Accepting a diagnosis can be difficult. After all, you have hopes and dreams for your children, and you want the best for them. It is not easy to see them struggle with a neurological condition that is beyond their control, and to know that the condition is going to be something your child and you will need to deal with for years to come, and possibly for life.

    For me, the key to success was to seek knowledge. We read everything we could about Tourette Syndrome, attended the TSFC conference to learn everything we could and to meet other parents and individuals with TS. What we found out was that my worst fears about what my child might be facing were put to rest. The kids that I met at the conference were awesome! So full of energy and fun! The adults with TS came from all walks of life, including successful business people, doctors, and lawyers.

    The next step was to figure out what we needed to do to help our child. Not only did we need to understand the disorder, we had to accept the symptoms. Our house had to be the place where our child could be himself. If he was ticcing we had to learn to NOT tell him to stop. The only focus we put on his tics were if they were hurting someone else, or were dangerous. We worked on redirecting those.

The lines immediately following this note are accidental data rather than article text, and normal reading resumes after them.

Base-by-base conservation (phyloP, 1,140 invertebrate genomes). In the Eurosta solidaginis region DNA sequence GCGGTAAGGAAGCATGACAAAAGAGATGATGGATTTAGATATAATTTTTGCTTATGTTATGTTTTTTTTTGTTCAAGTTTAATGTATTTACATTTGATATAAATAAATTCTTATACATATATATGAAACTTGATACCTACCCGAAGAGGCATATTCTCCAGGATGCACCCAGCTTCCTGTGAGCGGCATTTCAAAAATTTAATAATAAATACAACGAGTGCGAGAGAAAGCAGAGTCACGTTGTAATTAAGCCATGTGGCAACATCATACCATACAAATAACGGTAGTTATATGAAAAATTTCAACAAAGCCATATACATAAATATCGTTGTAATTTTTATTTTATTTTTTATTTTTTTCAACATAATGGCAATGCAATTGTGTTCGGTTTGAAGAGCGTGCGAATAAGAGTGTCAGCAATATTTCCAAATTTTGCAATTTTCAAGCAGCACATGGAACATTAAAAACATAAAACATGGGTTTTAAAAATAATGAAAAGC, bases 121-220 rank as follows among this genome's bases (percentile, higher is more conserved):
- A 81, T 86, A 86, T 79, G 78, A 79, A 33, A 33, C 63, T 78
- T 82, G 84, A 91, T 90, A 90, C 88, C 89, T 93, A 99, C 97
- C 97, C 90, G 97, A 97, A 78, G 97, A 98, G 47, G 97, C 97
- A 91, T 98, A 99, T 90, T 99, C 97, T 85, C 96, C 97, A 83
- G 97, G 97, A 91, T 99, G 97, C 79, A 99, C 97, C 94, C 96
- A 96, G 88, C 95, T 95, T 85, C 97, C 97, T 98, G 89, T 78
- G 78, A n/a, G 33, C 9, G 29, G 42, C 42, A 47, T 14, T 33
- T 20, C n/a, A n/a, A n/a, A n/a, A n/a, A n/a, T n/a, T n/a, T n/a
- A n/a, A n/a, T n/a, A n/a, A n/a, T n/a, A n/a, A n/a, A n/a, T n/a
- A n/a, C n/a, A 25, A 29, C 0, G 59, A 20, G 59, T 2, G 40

We also needed to educate the people around our child so they understood the disorder and gave him every chance to succeed. We needed his teachers to look past the tics and see the child. We provided information, gave in-services and made sure that the teachers understood that the tics and other behavioiurs were neurological and not willfull. We then taught our child to advocate for himself.

    It has not been an easy path for my son, or for us. It took a few years before we were really able to completely look past the tics and not 'see' them at all. Our son faced challenges throughout his school years but he has grown into a caring, wonderful adult.
    Cathy
    Forum Moderator
    TSFC Homepage

  4. #4

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    Being a nurse I just don't like the medication Risperidal. It may work wonders for the tics but I still have not come to say that I will give this medication to my 9 year old daughter after seeing many patients in my 20 years of nursing on this. Of course if her tics get worse , and that is all they will give her , I will for her quality of life. I am just at the moment new to trying to cope.